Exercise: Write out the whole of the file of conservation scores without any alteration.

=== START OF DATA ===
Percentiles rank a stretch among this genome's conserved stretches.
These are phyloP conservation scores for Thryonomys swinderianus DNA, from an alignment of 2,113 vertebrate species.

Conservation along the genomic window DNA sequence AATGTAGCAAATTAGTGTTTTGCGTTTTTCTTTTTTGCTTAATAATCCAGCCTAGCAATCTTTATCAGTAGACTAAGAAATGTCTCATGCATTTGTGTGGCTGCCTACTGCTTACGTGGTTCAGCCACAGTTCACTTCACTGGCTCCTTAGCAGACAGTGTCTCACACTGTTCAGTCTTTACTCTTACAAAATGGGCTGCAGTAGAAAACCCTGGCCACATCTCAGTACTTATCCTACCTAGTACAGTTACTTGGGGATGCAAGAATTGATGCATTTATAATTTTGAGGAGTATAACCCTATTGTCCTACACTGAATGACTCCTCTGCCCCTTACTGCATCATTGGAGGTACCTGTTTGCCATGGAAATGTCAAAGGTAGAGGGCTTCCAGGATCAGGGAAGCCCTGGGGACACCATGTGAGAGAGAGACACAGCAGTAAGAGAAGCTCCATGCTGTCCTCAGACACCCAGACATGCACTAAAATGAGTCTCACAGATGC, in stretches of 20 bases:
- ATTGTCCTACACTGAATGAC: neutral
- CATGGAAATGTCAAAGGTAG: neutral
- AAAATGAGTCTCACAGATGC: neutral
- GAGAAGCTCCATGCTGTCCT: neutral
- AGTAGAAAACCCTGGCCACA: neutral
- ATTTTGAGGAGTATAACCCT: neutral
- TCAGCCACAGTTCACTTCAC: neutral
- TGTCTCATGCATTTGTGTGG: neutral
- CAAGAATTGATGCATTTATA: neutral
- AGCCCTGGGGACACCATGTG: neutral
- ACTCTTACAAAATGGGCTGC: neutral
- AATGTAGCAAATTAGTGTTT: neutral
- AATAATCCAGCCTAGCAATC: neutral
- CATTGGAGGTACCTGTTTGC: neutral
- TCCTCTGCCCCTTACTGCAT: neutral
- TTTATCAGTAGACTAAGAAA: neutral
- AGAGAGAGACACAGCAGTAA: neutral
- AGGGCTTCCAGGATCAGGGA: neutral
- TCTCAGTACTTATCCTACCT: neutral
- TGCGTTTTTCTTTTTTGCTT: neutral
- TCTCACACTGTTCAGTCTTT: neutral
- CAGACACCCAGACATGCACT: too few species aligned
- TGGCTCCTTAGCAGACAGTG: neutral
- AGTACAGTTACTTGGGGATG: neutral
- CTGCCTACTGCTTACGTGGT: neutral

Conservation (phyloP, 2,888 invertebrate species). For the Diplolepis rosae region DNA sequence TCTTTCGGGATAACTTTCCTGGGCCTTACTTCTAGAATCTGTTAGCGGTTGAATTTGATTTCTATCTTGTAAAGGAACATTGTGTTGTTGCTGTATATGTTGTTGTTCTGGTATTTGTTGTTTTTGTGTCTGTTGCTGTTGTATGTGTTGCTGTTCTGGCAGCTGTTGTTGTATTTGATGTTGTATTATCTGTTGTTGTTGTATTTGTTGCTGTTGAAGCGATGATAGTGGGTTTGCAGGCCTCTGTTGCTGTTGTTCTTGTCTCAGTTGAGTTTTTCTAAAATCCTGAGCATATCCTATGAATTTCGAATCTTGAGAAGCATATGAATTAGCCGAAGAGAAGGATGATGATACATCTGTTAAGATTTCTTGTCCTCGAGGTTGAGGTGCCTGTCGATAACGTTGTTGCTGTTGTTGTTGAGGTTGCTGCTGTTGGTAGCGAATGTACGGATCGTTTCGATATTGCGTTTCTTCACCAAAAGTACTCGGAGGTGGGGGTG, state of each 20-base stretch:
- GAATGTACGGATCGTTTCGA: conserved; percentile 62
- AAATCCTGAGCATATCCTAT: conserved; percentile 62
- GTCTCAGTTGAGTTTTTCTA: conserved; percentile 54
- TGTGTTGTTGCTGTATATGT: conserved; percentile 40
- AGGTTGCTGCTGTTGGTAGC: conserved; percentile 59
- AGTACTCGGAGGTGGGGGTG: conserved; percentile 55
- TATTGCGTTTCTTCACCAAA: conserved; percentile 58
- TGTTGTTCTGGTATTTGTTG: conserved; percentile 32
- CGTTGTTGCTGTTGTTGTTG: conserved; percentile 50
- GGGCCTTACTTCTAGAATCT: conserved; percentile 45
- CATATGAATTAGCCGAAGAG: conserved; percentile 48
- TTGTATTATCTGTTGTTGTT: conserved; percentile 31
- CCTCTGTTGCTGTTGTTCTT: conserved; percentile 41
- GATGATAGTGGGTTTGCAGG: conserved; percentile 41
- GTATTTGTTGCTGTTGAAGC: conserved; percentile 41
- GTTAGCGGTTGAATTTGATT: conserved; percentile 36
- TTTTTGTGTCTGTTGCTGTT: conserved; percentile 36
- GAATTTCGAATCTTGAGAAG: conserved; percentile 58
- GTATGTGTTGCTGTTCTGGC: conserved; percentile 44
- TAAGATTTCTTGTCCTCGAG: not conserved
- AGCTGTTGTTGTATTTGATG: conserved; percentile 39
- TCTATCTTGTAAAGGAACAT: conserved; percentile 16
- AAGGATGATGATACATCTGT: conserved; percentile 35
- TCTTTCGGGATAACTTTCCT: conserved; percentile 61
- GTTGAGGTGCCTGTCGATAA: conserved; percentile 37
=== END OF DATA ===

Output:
Percentiles rank a stretch among this genome's conserved stretches.
These are phyloP conservation scores for Thryonomys swinderianus DNA, from an alignment of 2,113 vertebrate species.

Conservation along the genomic window DNA sequence AATGTAGCAAATTAGTGTTTTGCGTTTTTCTTTTTTGCTTAATAATCCAGCCTAGCAATCTTTATCAGTAGACTAAGAAATGTCTCATGCATTTGTGTGGCTGCCTACTGCTTACGTGGTTCAGCCACAGTTCACTTCACTGGCTCCTTAGCAGACAGTGTCTCACACTGTTCAGTCTTTACTCTTACAAAATGGGCTGCAGTAGAAAACCCTGGCCACATCTCAGTACTTATCCTACCTAGTACAGTTACTTGGGGATGCAAGAATTGATGCATTTATAATTTTGAGGAGTATAACCCTATTGTCCTACACTGAATGACTCCTCTGCCCCTTACTGCATCATTGGAGGTACCTGTTTGCCATGGAAATGTCAAAGGTAGAGGGCTTCCAGGATCAGGGAAGCCCTGGGGACACCATGTGAGAGAGAGACACAGCAGTAAGAGAAGCTCCATGCTGTCCTCAGACACCCAGACATGCACTAAAATGAGTCTCACAGATGC, in stretches of 20 bases:
- ATTGTCCTACACTGAATGAC: neutral
- CATGGAAATGTCAAAGGTAG: neutral
- AAAATGAGTCTCACAGATGC: neutral
- GAGAAGCTCCATGCTGTCCT: neutral
- AGTAGAAAACCCTGGCCACA: neutral
- ATTTTGAGGAGTATAACCCT: neutral
- TCAGCCACAGTTCACTTCAC: neutral
- TGTCTCATGCATTTGTGTGG: neutral
- CAAGAATTGATGCATTTATA: neutral
- AGCCCTGGGGACACCATGTG: neutral
- ACTCTTACAAAATGGGCTGC: neutral
- AATGTAGCAAATTAGTGTTT: neutral
- AATAATCCAGCCTAGCAATC: neutral
- CATTGGAGGTACCTGTTTGC: neutral
- TCCTCTGCCCCTTACTGCAT: neutral
- TTTATCAGTAGACTAAGAAA: neutral
- AGAGAGAGACACAGCAGTAA: neutral
- AGGGCTTCCAGGATCAGGGA: neutral
- TCTCAGTACTTATCCTACCT: neutral
- TGCGTTTTTCTTTTTTGCTT: neutral
- TCTCACACTGTTCAGTCTTT: neutral
- CAGACACCCAGACATGCACT: too few species aligned
- TGGCTCCTTAGCAGACAGTG: neutral
- AGTACAGTTACTTGGGGATG: neutral
- CTGCCTACTGCTTACGTGGT: neutral

Conservation (phyloP, 2,888 invertebrate species). For the Diplolepis rosae region DNA sequence TCTTTCGGGATAACTTTCCTGGGCCTTACTTCTAGAATCTGTTAGCGGTTGAATTTGATTTCTATCTTGTAAAGGAACATTGTGTTGTTGCTGTATATGTTGTTGTTCTGGTATTTGTTGTTTTTGTGTCTGTTGCTGTTGTATGTGTTGCTGTTCTGGCAGCTGTTGTTGTATTTGATGTTGTATTATCTGTTGTTGTTGTATTTGTTGCTGTTGAAGCGATGATAGTGGGTTTGCAGGCCTCTGTTGCTGTTGTTCTTGTCTCAGTTGAGTTTTTCTAAAATCCTGAGCATATCCTATGAATTTCGAATCTTGAGAAGCATATGAATTAGCCGAAGAGAAGGATGATGATACATCTGTTAAGATTTCTTGTCCTCGAGGTTGAGGTGCCTGTCGATAACGTTGTTGCTGTTGTTGTTGAGGTTGCTGCTGTTGGTAGCGAATGTACGGATCGTTTCGATATTGCGTTTCTTCACCAAAAGTACTCGGAGGTGGGGGTG, state of each 20-base stretch:
- GAATGTACGGATCGTTTCGA: conserved; percentile 62
- AAATCCTGAGCATATCCTAT: conserved; percentile 62
- GTCTCAGTTGAGTTTTTCTA: conserved; percentile 54
- TGTGTTGTTGCTGTATATGT: conserved; percentile 40
- AGGTTGCTGCTGTTGGTAGC: conserved; percentile 59
- AGTACTCGGAGGTGGGGGTG: conserved; percentile 55
- TATTGCGTTTCTTCACCAAA: conserved; percentile 58
- TGTTGTTCTGGTATTTGTTG: conserved; percentile 32
- CGTTGTTGCTGTTGTTGTTG: conserved; percentile 50
- GGGCCTTACTTCTAGAATCT: conserved; percentile 45
- CATATGAATTAGCCGAAGAG: conserved; percentile 48
- TTGTATTATCTGTTGTTGTT: conserved; percentile 31
- CCTCTGTTGCTGTTGTTCTT: conserved; percentile 41
- GATGATAGTGGGTTTGCAGG: conserved; percentile 41
- GTATTTGTTGCTGTTGAAGC: conserved; percentile 41
- GTTAGCGGTTGAATTTGATT: conserved; percentile 36
- TTTTTGTGTCTGTTGCTGTT: conserved; percentile 36
- GAATTTCGAATCTTGAGAAG: conserved; percentile 58
- GTATGTGTTGCTGTTCTGGC: conserved; percentile 44
- TAAGATTTCTTGTCCTCGAG: not conserved
- AGCTGTTGTTGTATTTGATG: conserved; percentile 39
- TCTATCTTGTAAAGGAACAT: conserved; percentile 16
- AAGGATGATGATACATCTGT: conserved; percentile 35
- TCTTTCGGGATAACTTTCCT: conserved; percentile 61
- GTTGAGGTGCCTGTCGATAA: conserved; percentile 37